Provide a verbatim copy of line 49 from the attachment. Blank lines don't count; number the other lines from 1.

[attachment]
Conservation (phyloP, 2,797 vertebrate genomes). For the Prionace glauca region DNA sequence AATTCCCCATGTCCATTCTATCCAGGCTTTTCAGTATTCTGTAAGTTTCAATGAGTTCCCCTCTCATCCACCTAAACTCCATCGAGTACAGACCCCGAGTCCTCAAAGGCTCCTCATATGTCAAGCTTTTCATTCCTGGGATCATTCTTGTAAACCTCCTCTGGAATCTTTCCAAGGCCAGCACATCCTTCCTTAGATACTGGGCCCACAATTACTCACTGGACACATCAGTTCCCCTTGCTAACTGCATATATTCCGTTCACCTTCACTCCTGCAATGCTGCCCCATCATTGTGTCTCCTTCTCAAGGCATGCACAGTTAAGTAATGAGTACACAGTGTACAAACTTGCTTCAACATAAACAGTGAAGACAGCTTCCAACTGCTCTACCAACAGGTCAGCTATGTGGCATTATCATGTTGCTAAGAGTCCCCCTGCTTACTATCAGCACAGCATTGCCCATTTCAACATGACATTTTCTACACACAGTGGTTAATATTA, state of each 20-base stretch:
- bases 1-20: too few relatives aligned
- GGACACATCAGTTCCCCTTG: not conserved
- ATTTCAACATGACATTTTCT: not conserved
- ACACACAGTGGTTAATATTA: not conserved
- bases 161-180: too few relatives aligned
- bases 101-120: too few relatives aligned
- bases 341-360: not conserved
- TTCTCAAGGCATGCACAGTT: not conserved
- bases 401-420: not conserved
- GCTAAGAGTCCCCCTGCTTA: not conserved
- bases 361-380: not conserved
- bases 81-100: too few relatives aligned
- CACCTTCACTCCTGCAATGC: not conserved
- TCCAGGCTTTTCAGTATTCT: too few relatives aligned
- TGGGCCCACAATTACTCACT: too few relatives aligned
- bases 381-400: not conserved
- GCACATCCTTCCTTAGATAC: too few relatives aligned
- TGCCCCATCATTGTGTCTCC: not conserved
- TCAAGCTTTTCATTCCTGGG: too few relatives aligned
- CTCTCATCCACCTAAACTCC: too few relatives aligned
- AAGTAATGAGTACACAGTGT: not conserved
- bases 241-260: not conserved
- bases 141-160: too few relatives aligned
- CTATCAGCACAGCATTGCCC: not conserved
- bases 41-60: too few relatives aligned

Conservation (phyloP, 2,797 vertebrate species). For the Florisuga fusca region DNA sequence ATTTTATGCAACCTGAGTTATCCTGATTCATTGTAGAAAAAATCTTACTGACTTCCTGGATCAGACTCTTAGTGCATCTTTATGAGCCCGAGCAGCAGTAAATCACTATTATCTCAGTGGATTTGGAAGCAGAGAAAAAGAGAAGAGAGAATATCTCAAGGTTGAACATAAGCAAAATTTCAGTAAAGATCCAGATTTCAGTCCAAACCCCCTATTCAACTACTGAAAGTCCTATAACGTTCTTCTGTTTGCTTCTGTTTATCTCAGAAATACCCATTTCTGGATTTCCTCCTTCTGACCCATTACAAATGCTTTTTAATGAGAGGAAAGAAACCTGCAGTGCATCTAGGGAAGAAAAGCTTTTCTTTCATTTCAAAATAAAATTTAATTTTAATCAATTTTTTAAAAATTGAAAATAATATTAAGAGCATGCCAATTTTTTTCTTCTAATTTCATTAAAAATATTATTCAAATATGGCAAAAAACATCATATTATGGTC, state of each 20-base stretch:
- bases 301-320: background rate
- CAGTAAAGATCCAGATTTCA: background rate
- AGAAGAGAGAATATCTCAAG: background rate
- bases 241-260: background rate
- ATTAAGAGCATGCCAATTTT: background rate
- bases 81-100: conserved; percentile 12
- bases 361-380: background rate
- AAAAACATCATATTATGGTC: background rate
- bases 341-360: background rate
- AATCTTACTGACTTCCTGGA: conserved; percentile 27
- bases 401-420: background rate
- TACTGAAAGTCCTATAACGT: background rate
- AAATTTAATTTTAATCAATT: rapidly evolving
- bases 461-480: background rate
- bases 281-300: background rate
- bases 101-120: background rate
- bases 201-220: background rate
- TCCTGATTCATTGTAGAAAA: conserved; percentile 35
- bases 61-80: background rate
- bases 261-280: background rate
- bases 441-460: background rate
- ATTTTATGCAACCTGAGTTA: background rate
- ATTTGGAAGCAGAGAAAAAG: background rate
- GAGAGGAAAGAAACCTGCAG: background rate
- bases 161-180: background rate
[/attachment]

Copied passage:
- ATTTTATGCAACCTGAGTTA: background rate